HEADLINES Published August24, 2015 By Bernadette Strong

Contact Lens Users Are Doing It Wong, According to the CDC

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These are antique contact lenses. (Yes, they were that big.)
(Photo : Hulton Archive, Getty Images)

About 41 million Americans were contact lenses and nearly all of them are engaging in poor lens hygiene. They engaged in at least one behavior that can increase their risk of eye infections, according to a report from the U.S. Centers for Disease Control and Prevention. The report, based on a national survey, also noted that one in three contact lens wearers said they had gone to the doctor for red or painful eyes related to wearing contact lenses.

More than 99% of survey respondents reported at least one risky behavior such as:

  • Keeping their contact lens cases for longer than the recommended 3 months (82.3%)
  • "Topping off" solution in the case-adding new solution to the existing solution instead of emptying the case out fully and cleaning it before adding new solution (55.1%)
  • Wearing their lenses while sleeping (50.2%).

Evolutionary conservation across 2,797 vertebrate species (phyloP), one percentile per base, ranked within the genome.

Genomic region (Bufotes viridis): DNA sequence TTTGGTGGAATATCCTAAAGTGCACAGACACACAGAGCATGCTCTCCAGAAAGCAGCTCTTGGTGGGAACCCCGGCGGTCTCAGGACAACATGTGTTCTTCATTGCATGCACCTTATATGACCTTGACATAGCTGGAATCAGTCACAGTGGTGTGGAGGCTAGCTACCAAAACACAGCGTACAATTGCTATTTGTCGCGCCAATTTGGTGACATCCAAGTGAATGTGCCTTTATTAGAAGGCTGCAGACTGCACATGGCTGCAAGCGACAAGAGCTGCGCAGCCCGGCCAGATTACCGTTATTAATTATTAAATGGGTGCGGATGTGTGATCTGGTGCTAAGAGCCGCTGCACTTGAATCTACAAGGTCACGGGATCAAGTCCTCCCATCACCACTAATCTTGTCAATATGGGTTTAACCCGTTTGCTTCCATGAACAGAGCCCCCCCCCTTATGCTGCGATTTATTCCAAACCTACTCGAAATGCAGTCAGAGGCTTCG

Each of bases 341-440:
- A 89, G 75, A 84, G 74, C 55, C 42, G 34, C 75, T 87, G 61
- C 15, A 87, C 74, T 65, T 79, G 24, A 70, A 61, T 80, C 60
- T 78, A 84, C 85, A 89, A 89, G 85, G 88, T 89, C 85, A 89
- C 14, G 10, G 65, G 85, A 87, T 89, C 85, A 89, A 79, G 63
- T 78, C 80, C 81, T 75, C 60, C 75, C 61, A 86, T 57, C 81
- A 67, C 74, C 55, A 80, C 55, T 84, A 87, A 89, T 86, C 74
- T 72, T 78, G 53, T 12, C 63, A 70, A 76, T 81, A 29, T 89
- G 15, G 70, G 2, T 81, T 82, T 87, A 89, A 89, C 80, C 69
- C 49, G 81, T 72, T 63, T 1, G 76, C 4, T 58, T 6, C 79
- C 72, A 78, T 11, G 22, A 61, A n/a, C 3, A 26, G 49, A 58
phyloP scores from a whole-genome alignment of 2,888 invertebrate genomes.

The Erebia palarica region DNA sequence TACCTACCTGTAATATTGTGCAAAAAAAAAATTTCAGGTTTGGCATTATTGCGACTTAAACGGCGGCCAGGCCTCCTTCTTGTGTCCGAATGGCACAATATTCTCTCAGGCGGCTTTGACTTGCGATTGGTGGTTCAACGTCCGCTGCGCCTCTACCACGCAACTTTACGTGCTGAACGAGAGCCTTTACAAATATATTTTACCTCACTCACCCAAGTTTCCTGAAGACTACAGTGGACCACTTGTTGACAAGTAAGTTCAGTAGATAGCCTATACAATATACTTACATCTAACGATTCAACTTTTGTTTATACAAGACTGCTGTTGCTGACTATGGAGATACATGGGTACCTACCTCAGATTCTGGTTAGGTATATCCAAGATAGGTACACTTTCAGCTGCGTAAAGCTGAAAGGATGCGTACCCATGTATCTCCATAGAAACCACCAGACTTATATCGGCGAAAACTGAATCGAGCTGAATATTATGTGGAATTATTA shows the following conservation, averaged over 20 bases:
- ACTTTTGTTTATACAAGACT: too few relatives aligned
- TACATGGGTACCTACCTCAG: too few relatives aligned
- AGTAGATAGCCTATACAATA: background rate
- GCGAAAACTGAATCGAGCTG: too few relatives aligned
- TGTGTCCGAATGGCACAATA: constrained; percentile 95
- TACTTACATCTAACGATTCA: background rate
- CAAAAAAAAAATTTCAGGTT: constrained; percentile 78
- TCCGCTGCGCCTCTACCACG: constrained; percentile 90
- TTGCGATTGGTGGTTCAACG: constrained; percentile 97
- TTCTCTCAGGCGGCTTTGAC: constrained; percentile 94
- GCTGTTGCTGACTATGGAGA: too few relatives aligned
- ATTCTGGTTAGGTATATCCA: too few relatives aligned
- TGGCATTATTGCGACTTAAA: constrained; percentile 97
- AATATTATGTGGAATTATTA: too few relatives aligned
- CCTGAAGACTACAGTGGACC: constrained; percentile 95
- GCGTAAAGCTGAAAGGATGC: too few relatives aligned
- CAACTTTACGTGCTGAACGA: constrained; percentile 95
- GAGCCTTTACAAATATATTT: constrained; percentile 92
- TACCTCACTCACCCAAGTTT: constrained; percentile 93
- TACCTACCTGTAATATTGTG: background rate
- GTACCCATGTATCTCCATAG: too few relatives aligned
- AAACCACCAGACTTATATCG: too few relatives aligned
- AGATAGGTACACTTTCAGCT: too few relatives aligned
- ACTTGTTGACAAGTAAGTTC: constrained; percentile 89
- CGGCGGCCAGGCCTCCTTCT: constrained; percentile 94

Each of these behaviors has been reported to increase the risk of eye infections by five times or more.

The survey was conducted online survey with a sample of contact lens wearers. The CDC collaborated with the Contact Lens Assessment in Youth (CLAY) group, a multi-university group of researchers, to conduct the survey. A separate survey was used to estimate the number of contact lens wearers.

To reduce the risk of eye infections, contact lens wearers should:

  • Wash their hands with soap and water and dry them well before touching the lenses
  • Take contacts out before sleeping, showering, or swimming
  • Rub and rinse contacts in disinfecting solution each time they are removed
  • Rub and rinse the case with contact lens solution, dry with a clean tissue and store it upside down with the caps off after each use
  • Replace contact lens cases at least once every 3 months
  • Avoid "topping off" solution in lens case (adding fresh solution to old solution)
  • Carry a backup pair of glasses in case contact lenses have to be taken out.

By focusing attention on good contact lens hygiene steps, the CDC hopes to help reduce the risk of eye infections and complications in people who wear contacts. 

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